Excerpt from Chapter 3: BODY WEIGHT ASSESSMENT **
People people want to know what they should weigh. But body weight, as measured on a bathroom scale, can actually be misleading and certainly does not tell the whole story. There are a number of techniques that can be used to determine what your client should weigh. In this chapter we will cover the familiar Weight versus Height table, and then introduce a new BMI-based Weight versus Height table, a new Body-Fat Percentage table and Maximum and Optimum Waist Size tables - tables not found in any other book.
BMI-Based Weight vs Height Table
A more convenient way to use BMI is the New BMI-Based Weight vs. Height Chart shown in Table 3.4, where the underweight category corresponds to BMI = 18.5 or less, normal weight is for BMI = 18.6 to 24.9, overweight is for BMI = 25.0 to 29.9, obese is for BMI = 30.0 to 39.9 and extremely obese is for BMI = 40 or more.
Example 3.1: Determine "Normal" weight for a 5' 6" man who weighs 160 pounds.
Scan the far left of the Table 3.4 and locate his 5' 6" height. From this number run your finger horizontally (to the right) until it intersects the vertical column headed by "Normal Weight." The numbers at the intersection indicate he should weigh between 116 and 154 lbs, that is what he should weigh for his BMI to be between 18.6 and 24.9. So, according to Table 3.4 he is slightly overweight.
Waist to Hip Ratio
The waist-to-hip ratio is often viewed as an indicator of health and the risk of developing serious health conditions. It is also used as a measurement of obesity, which in turn is a possible indicator of other serious health conditions.
The waist is measured at the smallest circumference of the natural waist, usually just above the belly button. If the waist is convex rather than concave, such as is the case for obese men, the waist should be measured at a level one-inch above the navel. Hip circumference is measured at the widest part of the buttocks or hip.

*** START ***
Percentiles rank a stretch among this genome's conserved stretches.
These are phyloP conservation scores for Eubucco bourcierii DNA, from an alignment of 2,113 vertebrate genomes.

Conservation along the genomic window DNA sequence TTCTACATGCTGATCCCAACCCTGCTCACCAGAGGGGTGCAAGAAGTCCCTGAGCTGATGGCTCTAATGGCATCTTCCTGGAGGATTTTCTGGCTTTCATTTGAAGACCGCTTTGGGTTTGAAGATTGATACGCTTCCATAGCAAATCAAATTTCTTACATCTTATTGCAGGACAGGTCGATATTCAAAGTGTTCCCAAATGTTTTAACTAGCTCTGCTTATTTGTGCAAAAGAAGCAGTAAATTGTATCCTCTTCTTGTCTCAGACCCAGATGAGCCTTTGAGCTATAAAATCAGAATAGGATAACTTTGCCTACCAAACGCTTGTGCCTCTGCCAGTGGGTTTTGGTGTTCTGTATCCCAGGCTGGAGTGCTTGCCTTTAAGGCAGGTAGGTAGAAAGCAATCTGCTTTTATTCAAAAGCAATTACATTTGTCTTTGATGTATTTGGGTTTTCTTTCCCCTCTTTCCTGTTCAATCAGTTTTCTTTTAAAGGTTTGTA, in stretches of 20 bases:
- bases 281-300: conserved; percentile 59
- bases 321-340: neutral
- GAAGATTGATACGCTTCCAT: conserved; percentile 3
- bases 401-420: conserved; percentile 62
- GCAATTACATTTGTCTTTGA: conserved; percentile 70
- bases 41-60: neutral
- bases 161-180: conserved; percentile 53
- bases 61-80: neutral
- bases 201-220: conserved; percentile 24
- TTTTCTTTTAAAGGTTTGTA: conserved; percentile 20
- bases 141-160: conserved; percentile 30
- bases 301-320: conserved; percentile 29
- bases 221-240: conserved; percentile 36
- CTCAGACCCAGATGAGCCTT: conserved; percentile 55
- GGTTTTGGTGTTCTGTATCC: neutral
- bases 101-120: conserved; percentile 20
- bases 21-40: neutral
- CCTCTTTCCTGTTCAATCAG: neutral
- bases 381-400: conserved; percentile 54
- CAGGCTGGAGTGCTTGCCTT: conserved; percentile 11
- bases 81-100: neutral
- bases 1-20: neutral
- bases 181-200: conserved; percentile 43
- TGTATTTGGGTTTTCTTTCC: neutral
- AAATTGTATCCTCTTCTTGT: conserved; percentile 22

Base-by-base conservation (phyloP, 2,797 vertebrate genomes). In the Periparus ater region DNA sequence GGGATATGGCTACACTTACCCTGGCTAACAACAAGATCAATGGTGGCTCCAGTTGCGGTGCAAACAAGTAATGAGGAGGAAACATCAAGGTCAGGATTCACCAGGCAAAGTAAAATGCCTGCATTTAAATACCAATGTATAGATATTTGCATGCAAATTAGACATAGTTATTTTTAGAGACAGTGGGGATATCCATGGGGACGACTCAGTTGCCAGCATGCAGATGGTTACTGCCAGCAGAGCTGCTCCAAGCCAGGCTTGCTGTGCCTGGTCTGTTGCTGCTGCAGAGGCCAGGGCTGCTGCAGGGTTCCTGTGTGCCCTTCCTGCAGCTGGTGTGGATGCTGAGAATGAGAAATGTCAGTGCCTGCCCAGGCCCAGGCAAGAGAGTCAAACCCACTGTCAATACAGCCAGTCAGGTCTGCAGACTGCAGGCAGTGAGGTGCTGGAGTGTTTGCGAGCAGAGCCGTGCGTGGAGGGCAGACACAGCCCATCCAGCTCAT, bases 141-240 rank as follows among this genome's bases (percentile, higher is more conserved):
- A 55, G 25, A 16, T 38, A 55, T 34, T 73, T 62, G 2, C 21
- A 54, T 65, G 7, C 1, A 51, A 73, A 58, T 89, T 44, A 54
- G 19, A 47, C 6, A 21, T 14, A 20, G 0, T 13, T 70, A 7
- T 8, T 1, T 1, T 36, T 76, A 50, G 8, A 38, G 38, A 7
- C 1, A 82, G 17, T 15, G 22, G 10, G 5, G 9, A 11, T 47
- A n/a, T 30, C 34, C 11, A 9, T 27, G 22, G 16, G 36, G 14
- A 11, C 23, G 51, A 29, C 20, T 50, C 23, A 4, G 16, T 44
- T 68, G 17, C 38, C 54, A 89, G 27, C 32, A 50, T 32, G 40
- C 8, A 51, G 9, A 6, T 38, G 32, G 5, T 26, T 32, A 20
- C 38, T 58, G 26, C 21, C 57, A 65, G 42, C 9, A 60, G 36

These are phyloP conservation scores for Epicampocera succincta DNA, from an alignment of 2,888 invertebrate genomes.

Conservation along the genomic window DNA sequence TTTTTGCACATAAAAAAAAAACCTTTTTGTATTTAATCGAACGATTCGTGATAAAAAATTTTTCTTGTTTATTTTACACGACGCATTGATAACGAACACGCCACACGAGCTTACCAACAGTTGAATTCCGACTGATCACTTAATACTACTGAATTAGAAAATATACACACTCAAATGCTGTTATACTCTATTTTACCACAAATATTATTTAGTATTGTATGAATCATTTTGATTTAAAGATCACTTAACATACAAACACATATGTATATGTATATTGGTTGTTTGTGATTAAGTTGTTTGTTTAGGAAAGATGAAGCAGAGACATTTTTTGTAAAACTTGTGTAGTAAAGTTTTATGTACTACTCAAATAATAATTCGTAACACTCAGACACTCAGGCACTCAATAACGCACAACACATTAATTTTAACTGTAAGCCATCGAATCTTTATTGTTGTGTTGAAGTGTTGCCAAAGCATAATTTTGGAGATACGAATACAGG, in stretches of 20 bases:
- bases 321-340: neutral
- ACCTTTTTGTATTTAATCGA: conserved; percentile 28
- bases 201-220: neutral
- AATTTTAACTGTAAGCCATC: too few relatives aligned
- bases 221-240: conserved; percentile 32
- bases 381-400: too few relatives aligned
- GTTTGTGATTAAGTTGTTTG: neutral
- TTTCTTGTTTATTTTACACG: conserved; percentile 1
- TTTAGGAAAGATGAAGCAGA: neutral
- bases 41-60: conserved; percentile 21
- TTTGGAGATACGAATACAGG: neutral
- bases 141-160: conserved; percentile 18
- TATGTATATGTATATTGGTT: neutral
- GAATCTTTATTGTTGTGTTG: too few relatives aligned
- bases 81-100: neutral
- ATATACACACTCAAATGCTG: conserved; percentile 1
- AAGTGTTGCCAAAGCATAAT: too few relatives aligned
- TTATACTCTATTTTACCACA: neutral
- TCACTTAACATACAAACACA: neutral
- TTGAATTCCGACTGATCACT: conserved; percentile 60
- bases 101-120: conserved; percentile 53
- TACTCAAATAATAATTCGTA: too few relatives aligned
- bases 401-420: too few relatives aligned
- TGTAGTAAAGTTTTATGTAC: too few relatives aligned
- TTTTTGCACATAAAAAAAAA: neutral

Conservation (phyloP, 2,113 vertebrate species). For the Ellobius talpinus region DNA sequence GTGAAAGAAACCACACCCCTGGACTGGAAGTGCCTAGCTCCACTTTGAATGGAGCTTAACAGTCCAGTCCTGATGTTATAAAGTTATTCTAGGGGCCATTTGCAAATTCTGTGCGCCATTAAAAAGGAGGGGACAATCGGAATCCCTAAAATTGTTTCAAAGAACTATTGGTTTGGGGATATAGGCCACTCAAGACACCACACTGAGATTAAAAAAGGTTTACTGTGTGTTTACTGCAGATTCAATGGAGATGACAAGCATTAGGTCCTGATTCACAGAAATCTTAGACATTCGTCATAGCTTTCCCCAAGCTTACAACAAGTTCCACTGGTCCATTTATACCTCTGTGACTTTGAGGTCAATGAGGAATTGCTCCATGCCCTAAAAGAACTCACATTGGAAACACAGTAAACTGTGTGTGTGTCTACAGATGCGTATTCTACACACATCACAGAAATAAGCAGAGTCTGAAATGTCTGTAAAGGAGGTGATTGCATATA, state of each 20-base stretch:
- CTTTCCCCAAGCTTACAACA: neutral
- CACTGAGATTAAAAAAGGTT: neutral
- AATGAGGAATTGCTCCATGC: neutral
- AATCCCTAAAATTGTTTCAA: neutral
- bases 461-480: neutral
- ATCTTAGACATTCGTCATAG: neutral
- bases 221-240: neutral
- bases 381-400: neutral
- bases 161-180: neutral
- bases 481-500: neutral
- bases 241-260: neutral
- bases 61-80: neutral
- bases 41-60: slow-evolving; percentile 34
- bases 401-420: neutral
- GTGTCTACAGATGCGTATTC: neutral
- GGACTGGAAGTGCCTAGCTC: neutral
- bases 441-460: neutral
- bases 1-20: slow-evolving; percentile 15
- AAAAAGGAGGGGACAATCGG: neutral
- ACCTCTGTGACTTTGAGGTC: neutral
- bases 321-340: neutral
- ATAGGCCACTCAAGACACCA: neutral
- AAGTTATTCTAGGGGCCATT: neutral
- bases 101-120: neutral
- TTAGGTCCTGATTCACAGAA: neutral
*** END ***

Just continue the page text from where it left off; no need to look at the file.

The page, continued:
The National Institute of Diabetes, Digestive and Kidney Diseases states that men with waist-to-hip ratios of more than 1.0 are at increased health risk. Moreover, The Centers for Disease Control and Prevention (CDC) has found that men with a ratio less than 1.0 are considered safe. In fact, men with waist-to-hip ratios of 0.9 correlate strongly with general health and fertility. And men with waist-to-hip ratios in the 0.9 range have less prostate and testicular cancers.
Maximum Waist Size
The waist size beyond which a woman has increased health risk is referred to as her maximum waist size. To determine maximum waist size, Dr Antonetti inserted into the U.S. Navy body-girth correlation equation a maximum waist-to-hip ratio of 1.0 and a maximum age-adjusted body fat percentage from Table 3.5. (For example, for men 41 to 60 years old he used 22 percent.) He then solved for the maximum waist size as a function of neck size and height. The unique resulting equation is presented in tabular form in table 3.7 (for men 20 to 40), table 3.8 (for men 41 to 60) and table 3.9 (for men 61 to 80), on pages 28 to 30.
Example 3.4: Determine the maximum waist size for a 47 year-old man who is 5'8" tall (68 inches) and has a 16-inch neck circumference.
Enter the left column of Table 3.8 at a height of 68 inches. From this number run your finger horizontally (to the right) until it intersects the vertical column headed by his 16-inch neck size. The number at the intersection is his Maximum Waist Size which is 36.9 inches.